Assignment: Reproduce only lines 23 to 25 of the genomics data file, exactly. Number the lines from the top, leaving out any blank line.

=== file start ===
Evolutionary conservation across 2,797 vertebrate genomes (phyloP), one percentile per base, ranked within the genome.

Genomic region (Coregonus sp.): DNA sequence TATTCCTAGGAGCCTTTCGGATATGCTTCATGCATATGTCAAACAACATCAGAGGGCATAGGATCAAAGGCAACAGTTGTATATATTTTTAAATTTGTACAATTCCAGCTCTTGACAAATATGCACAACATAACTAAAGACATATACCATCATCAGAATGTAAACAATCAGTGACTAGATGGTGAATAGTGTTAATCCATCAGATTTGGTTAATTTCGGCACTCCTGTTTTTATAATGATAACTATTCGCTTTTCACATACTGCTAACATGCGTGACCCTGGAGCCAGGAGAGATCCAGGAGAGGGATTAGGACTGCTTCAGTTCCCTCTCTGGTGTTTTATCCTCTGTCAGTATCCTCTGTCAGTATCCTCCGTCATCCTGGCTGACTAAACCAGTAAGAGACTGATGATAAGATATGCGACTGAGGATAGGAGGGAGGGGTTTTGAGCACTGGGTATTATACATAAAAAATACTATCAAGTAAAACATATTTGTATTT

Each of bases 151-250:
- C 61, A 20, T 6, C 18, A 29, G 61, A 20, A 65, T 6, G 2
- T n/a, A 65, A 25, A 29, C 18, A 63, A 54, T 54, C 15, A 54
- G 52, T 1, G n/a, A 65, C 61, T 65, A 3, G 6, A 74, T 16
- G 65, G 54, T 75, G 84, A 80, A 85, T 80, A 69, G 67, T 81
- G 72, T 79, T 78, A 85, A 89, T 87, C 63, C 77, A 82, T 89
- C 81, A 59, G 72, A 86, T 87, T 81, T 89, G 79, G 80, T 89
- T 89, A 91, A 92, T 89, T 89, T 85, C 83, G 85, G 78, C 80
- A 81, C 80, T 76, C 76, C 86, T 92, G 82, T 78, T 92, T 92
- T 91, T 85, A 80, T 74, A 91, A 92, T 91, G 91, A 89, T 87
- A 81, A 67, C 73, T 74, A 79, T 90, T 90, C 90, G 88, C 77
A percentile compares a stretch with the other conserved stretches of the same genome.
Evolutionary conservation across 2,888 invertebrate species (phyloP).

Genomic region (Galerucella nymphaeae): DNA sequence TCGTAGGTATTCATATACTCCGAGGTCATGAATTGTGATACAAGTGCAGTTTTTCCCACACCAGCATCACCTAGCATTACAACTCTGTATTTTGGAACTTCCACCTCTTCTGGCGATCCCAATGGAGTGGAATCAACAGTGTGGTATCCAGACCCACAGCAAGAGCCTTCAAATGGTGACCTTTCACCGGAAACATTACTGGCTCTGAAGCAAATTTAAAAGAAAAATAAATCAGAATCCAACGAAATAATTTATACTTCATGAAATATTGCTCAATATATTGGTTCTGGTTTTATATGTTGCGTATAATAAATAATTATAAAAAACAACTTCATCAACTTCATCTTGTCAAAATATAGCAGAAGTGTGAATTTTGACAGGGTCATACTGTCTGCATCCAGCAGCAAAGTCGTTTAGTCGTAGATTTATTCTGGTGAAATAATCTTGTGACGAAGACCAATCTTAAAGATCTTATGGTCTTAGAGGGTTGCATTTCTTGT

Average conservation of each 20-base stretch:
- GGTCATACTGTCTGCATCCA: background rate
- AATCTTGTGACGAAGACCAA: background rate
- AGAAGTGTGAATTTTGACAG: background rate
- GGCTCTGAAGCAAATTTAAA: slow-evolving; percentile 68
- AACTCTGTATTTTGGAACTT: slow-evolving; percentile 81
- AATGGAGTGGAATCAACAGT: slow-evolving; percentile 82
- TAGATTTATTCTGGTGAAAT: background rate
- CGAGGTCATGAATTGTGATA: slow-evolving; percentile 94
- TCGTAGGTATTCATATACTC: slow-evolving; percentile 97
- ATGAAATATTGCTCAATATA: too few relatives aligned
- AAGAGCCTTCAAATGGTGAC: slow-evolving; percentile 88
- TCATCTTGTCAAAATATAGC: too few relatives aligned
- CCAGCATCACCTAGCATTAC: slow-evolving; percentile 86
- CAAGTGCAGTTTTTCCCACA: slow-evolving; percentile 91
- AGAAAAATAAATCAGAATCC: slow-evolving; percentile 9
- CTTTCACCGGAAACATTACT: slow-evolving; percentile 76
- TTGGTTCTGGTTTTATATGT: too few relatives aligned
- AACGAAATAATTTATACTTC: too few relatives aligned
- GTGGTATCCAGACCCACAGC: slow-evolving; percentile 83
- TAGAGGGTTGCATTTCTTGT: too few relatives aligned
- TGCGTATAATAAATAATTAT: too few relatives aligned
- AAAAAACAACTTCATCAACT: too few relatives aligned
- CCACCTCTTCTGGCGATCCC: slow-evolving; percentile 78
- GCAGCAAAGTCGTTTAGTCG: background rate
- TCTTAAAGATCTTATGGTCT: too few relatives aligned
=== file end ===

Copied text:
- AATGGAGTGGAATCAACAGT: slow-evolving; percentile 82
- TAGATTTATTCTGGTGAAAT: background rate
- CGAGGTCATGAATTGTGATA: slow-evolving; percentile 94